Ironman heroes

(First published in the September 13, 2018 issue of City Pages)

Other competitors helped make sure local athlete Chad Esker finished with My Team Triumph’s Autumn Moen



Esker and Moen crossing the Ironman finish line Sept. 9

So far in his athletic career, Chad Esker of Mosinee has done 17 iron distance races (swimming 2.4 miles, biking 112 miles and running 26.2 miles for a total of 140.6 miles) and two ultra distance triathlons. Last year Esker completed the Epic5 Challenge in Hawaii— five iron distance events in five days.

This year Esker, 46, embarked on the Northern Soles 1000, which he and his friends created. The challenge started Sept. 3 and he, with his support crew, set out to complete one iron distance a day for seven consecutive days in various locations in Wisconsin, finishing with Ironman Wisconsin in Madison Sept. 9.

The last day was the most important for Esker. For Ironman Wisconsin, he planned to pull and push My Team Triumph athlete Autumn Moen, who has cerebral palsy, over the 140.6-mile course. My Team Triumph pairs people with disabilities with endurance athletes who use special equipment to complete races as a team. He was most excited to give Moen, 23 of Mosinee, her Ironman experience. But as endurance athletes will tell you, things happen.

Esker and Moen started just after sunrise, beginning with the 2.4-mile swim in Lake Monona. That’s when Esker began having severe respiratory problems due to being stung earlier by bees.

Within the first several hundreds yards in the water Esker worried he wouldn’t be able to complete it pulling Moen. His breathing was labored and he had to continually stop, grab the raft Moen was in, and catch his breath. “I was struggling for air the whole time,” he says.

In an Ironman race, if you’re pulled out of the water or need assistance your entire race is done. “I have never wanted to quit so badly in my life, but our day would have been over,” he says. “Every time I looked at her face and she smiled at me I knew I had to do whatever it took to make it happen.”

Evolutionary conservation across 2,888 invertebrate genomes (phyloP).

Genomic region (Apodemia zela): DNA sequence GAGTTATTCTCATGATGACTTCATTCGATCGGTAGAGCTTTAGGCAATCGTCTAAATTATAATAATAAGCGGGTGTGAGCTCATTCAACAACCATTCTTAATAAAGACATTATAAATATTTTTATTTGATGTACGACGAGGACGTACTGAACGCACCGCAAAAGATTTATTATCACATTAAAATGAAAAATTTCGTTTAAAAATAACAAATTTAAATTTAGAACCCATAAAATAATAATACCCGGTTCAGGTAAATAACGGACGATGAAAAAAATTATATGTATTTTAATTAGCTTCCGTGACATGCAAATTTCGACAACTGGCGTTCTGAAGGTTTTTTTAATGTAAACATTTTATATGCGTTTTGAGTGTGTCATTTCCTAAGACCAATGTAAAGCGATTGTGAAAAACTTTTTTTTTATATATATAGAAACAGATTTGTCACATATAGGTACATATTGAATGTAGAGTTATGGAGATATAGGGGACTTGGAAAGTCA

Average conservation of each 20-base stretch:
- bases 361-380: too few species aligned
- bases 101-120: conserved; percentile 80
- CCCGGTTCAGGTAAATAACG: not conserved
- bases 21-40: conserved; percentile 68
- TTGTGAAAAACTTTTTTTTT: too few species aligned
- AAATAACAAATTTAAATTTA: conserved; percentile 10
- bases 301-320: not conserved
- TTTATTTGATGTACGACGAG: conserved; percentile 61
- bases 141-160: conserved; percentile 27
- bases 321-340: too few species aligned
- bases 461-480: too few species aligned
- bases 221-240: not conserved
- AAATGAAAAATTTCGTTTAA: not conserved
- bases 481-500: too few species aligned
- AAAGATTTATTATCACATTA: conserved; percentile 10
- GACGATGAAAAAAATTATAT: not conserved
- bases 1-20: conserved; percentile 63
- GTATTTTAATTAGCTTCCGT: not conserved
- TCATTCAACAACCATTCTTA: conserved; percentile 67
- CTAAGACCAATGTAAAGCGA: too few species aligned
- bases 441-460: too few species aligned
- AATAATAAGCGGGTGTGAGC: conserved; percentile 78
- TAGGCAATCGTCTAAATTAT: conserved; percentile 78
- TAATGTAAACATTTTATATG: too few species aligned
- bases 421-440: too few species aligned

Esker and Moen made it to shore and Esker explained to his team what he was experiencing. After some debate, he decided to head out on the bike to keep moving Moen forward, despite his swollen face and throat. “But my speed and power weren’t there to get her across the finish,” says Esker.

If an athlete doesn’t complete certain time cut-offs in the Ironman they aren’t allowed to finish. A late bike finish would have meant Moen wouldn’t go on to the marathon run portion.

But Ironman competitors and others came to the rescue. Esker rolled up at mile ten where Northern Soles crew chief and coach Nick Bradfish changed into Eskers clothes, shoes, pedals and helmet, jumped on Esker’s bike and began biking with Moen in tow.

A My Team Triumph team member from Green Bay took over for 18 miles while Bradfish recovered. “I didn’t expect to ride, so I hadn’t eaten breakfast and was out of hydration and nutrition,” says Bradfish. “But whatever it took to get Autumn to the finish is all that mattered.”

In the meantime, Esker was taken to urgent care for medical treatment.

Meanwhile, Esker’s friend Christopher Pollack was doing the race individually. He had planned to meet Esker and Moen for the marathon. 

Then he got wind of what happened and how the team was working to get Moen through the race. Pollack decided to pull Moen for the last 24 miles of pedaling. “This was the first time I had ever pulled anybody,” he says. With several brutal hills and a head wind to contend with, Pollack got Moen in on time so she could head into the run course. “Its not about the medals, I’ve done this race before… it’s about fulfilling someone’s goal. It’s teamwork and that’s what a team does,” he says. “There will always be another race for me. For Autumn it was a one time shot.”

By the time Pollock rolled to the run portion, Esker had recovered enough to complete the marathon with Moen.

“The biggest thing, our number one goal, was to get her across the finish line no matter what,” Esker says. He and Autumn Moen crossed the finish line around 10:30 pm, hand-in-hand to a cheering crowd.